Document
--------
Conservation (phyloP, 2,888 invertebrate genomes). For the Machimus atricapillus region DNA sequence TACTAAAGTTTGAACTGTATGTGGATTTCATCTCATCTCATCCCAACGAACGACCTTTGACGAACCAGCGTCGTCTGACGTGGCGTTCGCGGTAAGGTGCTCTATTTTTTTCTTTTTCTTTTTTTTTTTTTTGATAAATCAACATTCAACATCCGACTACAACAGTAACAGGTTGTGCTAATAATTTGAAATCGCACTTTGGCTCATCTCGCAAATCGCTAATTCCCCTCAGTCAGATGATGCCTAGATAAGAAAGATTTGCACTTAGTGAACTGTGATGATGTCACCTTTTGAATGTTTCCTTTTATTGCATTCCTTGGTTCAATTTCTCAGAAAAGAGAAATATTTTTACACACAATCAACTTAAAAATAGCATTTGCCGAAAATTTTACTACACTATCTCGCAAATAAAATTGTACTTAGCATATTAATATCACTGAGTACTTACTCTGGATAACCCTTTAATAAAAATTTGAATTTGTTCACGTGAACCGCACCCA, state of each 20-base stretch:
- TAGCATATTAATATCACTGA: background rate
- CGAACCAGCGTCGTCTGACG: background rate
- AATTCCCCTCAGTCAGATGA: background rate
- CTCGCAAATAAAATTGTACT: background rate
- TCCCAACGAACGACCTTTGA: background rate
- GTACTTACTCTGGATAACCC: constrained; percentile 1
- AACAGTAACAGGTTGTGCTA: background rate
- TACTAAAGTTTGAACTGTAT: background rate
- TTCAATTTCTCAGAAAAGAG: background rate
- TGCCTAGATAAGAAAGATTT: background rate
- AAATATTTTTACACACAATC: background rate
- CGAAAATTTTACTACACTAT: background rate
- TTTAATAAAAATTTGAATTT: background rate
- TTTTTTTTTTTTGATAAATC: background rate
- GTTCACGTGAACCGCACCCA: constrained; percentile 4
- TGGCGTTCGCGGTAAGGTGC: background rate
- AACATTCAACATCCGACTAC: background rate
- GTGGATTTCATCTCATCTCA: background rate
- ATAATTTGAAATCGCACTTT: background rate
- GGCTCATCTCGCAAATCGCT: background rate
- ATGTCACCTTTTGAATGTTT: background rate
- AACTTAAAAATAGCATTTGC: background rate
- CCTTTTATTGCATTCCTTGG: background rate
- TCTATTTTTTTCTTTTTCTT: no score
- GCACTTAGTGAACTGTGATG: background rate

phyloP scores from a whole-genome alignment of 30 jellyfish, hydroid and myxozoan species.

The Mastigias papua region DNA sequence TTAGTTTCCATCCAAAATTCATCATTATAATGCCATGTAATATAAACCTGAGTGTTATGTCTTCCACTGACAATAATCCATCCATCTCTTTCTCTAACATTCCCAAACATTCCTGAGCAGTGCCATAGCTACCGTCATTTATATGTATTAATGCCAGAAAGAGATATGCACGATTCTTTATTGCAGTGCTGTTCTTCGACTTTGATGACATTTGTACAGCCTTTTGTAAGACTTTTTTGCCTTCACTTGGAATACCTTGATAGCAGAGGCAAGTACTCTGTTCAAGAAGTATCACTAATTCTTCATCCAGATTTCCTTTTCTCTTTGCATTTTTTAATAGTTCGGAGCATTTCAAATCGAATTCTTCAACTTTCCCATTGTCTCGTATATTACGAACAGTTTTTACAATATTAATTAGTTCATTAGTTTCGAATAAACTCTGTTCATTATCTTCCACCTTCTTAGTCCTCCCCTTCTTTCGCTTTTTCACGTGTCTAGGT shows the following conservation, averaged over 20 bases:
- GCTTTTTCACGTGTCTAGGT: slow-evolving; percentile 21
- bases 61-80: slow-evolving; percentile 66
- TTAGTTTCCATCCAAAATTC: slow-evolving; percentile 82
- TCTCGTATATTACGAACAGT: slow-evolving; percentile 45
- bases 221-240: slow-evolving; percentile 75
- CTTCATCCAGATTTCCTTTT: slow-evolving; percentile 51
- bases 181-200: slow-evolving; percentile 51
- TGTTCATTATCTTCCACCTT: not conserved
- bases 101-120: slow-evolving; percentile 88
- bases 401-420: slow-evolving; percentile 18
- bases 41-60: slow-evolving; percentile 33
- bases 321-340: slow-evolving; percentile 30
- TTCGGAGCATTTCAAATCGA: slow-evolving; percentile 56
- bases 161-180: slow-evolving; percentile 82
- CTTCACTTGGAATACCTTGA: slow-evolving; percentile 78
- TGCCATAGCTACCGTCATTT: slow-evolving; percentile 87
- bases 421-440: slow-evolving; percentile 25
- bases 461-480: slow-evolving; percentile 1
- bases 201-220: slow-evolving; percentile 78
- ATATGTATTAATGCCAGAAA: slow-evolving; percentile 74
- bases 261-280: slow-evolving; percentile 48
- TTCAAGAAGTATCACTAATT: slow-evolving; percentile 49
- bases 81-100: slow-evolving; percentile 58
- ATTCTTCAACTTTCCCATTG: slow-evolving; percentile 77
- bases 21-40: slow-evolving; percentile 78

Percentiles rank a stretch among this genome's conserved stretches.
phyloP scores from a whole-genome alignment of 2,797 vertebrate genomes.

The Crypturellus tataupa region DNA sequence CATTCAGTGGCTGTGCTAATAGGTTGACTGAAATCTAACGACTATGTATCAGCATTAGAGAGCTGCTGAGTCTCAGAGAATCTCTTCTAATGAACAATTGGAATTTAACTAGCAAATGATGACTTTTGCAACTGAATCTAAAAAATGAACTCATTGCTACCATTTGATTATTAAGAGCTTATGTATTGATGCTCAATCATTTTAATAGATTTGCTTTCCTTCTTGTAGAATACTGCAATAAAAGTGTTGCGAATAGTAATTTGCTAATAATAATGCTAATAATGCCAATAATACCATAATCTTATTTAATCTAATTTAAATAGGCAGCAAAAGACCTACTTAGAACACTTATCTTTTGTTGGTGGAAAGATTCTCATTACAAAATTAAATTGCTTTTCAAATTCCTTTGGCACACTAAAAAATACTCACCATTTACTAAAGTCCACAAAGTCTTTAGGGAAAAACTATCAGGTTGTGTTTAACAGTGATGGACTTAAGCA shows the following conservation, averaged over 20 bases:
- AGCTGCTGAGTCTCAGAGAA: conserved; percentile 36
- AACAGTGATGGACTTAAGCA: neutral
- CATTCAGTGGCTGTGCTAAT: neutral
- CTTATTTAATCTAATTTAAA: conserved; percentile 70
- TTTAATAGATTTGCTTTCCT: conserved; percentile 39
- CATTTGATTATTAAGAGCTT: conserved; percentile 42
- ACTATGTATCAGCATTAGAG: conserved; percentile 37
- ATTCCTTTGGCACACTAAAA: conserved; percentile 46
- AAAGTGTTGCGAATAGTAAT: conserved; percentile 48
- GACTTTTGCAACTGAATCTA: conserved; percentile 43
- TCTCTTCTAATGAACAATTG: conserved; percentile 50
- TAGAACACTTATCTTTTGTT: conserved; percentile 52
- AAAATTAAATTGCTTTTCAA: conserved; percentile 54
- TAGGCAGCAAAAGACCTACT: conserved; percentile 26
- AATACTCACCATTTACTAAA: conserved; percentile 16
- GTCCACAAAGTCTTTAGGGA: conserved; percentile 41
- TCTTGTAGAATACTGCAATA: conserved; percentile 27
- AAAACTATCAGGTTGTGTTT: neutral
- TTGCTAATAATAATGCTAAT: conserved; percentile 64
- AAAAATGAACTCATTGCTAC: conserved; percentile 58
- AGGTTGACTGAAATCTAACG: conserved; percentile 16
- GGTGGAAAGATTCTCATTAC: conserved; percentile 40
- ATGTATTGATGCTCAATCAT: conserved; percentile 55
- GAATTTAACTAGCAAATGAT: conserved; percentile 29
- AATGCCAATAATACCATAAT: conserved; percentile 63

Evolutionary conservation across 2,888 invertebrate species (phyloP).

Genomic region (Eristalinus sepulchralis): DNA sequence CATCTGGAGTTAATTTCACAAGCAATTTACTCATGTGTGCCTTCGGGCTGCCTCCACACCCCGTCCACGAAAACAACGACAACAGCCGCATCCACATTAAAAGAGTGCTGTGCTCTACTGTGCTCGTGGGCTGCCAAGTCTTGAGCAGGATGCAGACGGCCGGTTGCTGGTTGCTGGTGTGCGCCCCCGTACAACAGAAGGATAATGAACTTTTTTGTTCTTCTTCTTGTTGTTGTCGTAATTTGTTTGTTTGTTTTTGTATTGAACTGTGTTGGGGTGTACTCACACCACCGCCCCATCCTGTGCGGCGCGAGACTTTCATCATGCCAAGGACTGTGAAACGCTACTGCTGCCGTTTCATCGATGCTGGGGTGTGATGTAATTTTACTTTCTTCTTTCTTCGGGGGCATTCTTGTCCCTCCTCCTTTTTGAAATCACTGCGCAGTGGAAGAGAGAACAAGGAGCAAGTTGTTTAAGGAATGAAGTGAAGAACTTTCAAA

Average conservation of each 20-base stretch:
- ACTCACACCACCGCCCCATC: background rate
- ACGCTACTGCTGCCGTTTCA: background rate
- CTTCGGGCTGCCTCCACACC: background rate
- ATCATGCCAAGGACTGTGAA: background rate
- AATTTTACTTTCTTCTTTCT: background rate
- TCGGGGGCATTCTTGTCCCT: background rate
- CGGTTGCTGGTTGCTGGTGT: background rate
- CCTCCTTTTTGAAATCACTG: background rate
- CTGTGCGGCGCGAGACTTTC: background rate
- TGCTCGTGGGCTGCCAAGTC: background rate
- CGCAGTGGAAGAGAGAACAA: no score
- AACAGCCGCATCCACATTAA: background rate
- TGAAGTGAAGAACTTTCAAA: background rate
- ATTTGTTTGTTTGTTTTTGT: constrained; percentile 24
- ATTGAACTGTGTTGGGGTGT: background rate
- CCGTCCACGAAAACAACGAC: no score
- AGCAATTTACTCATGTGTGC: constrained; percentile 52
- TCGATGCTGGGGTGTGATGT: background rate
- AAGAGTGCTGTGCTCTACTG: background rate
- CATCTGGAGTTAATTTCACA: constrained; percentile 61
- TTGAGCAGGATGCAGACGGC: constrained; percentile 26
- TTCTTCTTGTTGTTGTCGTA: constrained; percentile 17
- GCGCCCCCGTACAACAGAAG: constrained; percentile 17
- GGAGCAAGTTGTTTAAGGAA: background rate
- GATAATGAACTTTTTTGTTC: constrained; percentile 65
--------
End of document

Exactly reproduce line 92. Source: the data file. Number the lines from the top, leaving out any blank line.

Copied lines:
- CCTCCTTTTTGAAATCACTG: background rate